Teva Announces $23.25 Billion Opioid Abuse Settlement Agreement

Teva announced on Monday a settlement with both Cuyahoga and Summit counties of Ohio, averting the trial scheduled for later that day, and an agreement in principle for a global settlement framework

Lilach Baumer 09:1422.10.19

Teva Pharmaceutical Industries Ltd. announced on Monday it has reached an agreement in principle with attorneys general from North Carolina, Pennsylvania, Tennessee, and Texas, and with certain private plaintiffs, for a global settlement framework of the opioid abuse-related lawsuits against it.


According to the framework, Teva will donate buprenorphine naloxone, a medication used to treat opioid use disorder, in quantities valued at around $23 billion in wholesale acquisition costs. The amount Teva will donate will cover the majority of what U.S. patients are estimated to need over the next decade, the company said. Teva will also pay $250 million over the next 10 years.


Teva. Photo: EPA Teva. Photo: EPA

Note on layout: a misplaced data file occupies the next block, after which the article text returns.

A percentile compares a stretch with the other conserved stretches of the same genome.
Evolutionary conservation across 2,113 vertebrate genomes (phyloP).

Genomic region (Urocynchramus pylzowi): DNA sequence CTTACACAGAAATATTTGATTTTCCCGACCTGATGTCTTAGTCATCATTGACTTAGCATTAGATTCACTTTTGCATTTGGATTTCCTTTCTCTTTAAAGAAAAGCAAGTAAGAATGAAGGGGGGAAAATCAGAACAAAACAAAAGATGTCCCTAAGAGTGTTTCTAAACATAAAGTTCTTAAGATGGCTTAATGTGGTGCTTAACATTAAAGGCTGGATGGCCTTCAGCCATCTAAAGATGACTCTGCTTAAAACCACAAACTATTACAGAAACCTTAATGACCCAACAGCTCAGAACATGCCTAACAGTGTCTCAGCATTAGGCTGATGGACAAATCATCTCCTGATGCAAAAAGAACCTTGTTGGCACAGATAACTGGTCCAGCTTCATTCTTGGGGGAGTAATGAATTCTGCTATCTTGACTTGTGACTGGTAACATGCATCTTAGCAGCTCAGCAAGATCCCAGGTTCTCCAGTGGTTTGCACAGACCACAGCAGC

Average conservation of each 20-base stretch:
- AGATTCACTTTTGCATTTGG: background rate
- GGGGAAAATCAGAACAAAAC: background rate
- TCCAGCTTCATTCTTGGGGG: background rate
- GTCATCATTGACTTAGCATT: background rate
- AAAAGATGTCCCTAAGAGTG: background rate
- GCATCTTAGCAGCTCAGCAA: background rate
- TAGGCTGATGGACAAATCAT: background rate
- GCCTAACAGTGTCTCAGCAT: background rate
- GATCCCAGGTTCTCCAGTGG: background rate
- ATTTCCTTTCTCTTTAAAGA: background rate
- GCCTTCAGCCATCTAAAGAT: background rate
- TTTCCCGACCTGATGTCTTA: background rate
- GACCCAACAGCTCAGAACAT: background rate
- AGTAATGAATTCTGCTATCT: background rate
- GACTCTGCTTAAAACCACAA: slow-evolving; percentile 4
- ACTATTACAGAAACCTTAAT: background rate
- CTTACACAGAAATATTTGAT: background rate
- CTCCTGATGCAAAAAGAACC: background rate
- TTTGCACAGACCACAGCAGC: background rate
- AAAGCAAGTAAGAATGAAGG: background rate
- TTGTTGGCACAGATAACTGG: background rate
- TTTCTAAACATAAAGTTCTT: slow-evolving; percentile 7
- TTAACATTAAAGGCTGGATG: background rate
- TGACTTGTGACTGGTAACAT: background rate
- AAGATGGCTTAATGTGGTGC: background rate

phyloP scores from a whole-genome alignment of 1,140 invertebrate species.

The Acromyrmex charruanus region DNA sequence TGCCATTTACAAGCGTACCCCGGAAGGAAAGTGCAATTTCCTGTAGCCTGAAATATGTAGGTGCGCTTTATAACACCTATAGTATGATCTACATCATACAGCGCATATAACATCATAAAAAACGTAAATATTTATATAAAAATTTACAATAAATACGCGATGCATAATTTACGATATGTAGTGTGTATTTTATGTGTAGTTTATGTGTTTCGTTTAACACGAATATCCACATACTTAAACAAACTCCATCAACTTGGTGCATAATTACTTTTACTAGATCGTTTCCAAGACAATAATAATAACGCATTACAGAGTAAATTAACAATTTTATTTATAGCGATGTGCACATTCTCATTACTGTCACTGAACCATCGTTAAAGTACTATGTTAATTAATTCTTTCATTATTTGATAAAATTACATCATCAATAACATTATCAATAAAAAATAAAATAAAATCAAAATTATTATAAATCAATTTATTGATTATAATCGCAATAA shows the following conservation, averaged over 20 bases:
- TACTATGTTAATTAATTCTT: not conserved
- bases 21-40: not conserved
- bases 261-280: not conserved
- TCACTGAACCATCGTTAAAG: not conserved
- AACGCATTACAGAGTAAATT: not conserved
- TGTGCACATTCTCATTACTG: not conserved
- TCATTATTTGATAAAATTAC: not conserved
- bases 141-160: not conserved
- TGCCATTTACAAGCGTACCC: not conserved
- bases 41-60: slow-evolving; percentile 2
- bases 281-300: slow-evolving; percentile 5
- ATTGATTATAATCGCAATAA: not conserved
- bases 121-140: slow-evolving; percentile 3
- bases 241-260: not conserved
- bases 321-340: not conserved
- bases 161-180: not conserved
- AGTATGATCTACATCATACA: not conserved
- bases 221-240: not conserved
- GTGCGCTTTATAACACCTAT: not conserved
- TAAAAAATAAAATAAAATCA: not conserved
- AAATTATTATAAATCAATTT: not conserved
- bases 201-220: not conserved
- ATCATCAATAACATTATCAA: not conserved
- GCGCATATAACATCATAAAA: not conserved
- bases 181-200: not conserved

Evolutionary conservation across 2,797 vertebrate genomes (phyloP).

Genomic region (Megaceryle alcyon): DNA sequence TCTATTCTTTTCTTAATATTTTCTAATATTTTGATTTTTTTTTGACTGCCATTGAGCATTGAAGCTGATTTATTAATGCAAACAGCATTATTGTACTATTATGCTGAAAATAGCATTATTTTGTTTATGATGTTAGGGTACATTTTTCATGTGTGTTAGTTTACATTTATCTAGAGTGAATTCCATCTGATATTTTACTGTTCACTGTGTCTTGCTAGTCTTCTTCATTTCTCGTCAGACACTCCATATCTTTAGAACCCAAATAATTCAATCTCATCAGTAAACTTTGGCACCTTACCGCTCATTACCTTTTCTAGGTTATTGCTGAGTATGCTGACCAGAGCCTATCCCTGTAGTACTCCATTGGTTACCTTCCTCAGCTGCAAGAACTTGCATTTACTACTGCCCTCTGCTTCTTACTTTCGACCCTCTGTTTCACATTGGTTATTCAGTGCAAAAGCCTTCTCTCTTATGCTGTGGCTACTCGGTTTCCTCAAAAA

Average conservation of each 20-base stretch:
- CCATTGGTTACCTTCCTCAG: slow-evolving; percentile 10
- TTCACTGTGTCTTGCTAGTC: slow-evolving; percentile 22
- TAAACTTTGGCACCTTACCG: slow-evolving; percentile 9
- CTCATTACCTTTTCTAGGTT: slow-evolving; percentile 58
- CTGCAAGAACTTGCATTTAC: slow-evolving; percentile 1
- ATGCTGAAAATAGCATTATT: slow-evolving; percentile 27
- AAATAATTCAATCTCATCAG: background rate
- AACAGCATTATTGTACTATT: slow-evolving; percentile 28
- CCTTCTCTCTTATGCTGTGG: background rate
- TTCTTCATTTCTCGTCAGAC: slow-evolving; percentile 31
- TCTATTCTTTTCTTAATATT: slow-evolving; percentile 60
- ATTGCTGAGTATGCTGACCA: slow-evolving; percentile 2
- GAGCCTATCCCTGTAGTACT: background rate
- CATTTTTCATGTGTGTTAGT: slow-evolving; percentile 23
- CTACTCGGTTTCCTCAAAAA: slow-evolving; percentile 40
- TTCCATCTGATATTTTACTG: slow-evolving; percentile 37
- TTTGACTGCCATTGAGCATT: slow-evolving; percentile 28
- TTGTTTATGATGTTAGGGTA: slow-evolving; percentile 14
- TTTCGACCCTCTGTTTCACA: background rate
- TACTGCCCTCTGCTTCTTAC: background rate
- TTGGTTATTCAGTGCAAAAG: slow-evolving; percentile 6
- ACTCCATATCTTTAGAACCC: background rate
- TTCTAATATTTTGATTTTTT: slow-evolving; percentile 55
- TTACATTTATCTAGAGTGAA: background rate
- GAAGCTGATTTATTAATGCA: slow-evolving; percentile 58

Teva also announced on Monday a settlement agreement with both Cuyahoga and Summit counties of Ohio, whose lawsuits were set to be discussed in a Cleveland federal court the same day. The agreement removes Teva from the Track 1 opioid litigation. Under it, Teva will provide both counties with buprenorphine naloxone valued collectively at $25 million over the next three years, as well as a cash payment of $25 million paid over the same period of time.


The settlement framework will put an end to most claims against Teva. Earlier this month, Wells Fargo analyst David Maris estimated the fine the company faces could be as high as $5 billion.


Following the announcement, Teva closed 8.67% up on NYSE Monday.


Teva is just one of many opioid manufacturers and distributors who have been forced to shoulder the blame for the U.S.' opioid abuse epidemic. Around 2,500 lawsuits were set to be discussed on Monday's trial, filed by states, counties, cities, and others, and Teva was not the only company scrambling to reach a settlement out of court in the weeks before.


McKesson Corp., AmerisourceBergen Corp., and Cardinal Health Inc., which between them distribute around 90% of all U.S. drugs, also reached a settlement with the two Ohio counties on Monday, agreeing to pay $215 million between them. Talks they had been involved in to reach a more global settlement failed Friday. As the distributors and Teva were the main defendants in the track 1 litigation—Johnson & Johnson having reached a $20.4 million settlement with the two counties earlier this month, as did Allergan and Purdue Pharma—Monday's trial has been averted. One defendant, Walgreens Boots Alliance, has not yet reached a settlement and will be rescheduled for trial at a later date.

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